Five killed as Sudan crushes revolt by security agents
On Tuesday, heavy gunfire broke out at several Khartoum bases of the Directorate of General Intelligence Service, formerly known as the National Intelligence and Security Service, after some of its agents rejected a retirement plan proposed by the country’s new authorities.
NISS agents were at the forefront of a crackdown on protesters during a nationwide uprising that led to the ouster of longtime autocrat Omar al-Bashir last April.
Late on Tuesday, troops from the regular army and from the paramilitary Rapid Support Force (RSF) stormed the bases amid heavy gunfire.
“We decided to storm the bases to end this rebellion… We have now taken control of these bases,” Sudan’s chief of staff Lieutenant General Osman Mohamed al-Hassan told reporters early on Wednesday.
“We lost two soldiers and four others, including two officers, have been wounded.”
Doctors close to the protest movement that led to Bashir’s ouster said that three civilians — all from the same family — were killed by bullets near a NISS base in south Khartoum. A teenager was wounded.
Khartoum international airport reopened on Wednesday after the authorities shut it when the shooting erupted. One of the NISS bases lies close to the airport.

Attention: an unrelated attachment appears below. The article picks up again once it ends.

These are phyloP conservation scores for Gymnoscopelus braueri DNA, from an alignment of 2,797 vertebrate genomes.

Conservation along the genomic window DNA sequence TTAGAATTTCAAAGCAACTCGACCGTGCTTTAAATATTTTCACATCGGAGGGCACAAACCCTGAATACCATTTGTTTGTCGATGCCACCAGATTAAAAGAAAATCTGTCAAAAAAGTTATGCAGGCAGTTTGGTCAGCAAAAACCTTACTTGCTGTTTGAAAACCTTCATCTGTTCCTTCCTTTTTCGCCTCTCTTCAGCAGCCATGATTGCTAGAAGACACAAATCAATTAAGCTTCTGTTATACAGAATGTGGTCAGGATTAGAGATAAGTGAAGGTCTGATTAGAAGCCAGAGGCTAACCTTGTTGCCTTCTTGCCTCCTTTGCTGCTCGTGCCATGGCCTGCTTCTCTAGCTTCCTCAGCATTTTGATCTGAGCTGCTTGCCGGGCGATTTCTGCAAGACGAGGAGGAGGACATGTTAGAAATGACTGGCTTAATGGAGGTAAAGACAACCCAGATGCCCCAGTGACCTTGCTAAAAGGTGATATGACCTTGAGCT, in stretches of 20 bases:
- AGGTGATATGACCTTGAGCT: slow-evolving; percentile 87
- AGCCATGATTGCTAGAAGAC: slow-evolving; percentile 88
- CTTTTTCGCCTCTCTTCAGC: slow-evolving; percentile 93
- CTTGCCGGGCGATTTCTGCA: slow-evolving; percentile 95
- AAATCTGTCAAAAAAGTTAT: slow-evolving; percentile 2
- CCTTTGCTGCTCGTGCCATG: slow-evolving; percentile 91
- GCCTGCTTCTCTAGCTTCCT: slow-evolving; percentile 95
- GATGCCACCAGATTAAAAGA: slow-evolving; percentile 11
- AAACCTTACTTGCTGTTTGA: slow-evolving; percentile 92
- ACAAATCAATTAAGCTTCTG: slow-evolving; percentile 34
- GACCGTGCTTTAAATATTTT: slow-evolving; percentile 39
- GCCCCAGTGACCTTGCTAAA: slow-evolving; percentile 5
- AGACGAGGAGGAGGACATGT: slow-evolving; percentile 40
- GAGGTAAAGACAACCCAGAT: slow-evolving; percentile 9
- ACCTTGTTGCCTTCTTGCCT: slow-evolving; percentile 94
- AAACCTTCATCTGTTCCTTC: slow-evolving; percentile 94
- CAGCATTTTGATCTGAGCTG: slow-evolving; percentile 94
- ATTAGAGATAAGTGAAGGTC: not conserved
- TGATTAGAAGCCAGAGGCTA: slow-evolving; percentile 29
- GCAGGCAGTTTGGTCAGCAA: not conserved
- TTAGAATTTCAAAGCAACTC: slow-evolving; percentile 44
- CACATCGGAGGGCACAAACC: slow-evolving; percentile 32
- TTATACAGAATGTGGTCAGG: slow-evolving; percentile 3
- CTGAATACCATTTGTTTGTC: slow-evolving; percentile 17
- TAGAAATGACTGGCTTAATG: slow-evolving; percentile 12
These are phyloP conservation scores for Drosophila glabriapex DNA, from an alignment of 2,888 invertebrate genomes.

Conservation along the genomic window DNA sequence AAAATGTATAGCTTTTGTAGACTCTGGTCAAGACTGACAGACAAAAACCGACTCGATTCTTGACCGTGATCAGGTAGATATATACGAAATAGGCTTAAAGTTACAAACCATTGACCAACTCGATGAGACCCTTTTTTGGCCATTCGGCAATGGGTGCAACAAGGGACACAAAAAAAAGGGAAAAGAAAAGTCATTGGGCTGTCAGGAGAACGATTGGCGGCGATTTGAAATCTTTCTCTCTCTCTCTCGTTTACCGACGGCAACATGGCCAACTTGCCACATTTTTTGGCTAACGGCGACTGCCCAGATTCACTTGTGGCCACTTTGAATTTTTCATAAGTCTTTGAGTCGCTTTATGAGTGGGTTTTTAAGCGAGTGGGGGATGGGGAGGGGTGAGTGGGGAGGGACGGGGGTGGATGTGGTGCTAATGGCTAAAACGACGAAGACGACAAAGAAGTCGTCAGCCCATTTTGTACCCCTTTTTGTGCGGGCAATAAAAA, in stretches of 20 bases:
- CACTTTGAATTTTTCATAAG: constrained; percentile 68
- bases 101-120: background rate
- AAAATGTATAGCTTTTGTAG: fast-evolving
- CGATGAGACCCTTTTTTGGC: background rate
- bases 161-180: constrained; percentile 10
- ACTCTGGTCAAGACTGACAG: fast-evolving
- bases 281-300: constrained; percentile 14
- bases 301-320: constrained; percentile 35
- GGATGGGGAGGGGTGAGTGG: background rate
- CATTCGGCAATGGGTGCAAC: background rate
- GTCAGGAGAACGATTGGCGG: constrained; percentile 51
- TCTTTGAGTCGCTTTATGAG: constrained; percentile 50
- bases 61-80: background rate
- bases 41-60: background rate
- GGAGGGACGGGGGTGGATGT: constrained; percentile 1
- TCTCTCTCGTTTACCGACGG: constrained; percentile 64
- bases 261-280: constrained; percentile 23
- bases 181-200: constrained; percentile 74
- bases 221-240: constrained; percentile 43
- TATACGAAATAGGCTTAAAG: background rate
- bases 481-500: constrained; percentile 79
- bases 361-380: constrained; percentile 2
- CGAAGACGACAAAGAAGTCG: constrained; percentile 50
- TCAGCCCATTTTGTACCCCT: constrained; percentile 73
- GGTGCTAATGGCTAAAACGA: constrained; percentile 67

The production also resumed at two oil fields in the war-torn western region of Darfur after government forces retook them, Oil Minister Adel Ibrahim told state television.
He said some “rebel members” of NISS had taken control of the Sufian and Hadid fields in East Darfur state but had now surrendered to government forces.
Government spokesman Faisal Mohamed Saleh said the rebellion was launched by NISS agents who rejected the amount of money allotted for taking retirement.
“We will not allow any coup against the Sudanese revolution,” said the chairman of Sudan’s ruling council, General Abdel Fattah al-Burhan, speaking alongside the chief of staff.
“We will protect this transition term and anyone who tries to disturb the security and stability of citizens will be defeated.”
Since August, Sudan has been ruled by the joint civilian-military body headed by Burhan, with day-to-day affairs in the hands of Prime Minister Abdalla Hamdok and his government.
The ruling body is tasked with overseeing a transition to civilian rule as demanded by the protesters who ended Bashir’s 30-year rule.
Burhan’s deputy, RSF commander General Mohamed Hamdan Daglo, has blamed the former NISS chief for the rebellion.
“What happened today is a plan by Salah Gosh and some other officers,” Daglo told reporters in the South Sudanese capital of Juba.
Gosh, a key figure in Bashir’s regime, stepped down days after the veteran leader was toppled. His whereabouts are unknown.
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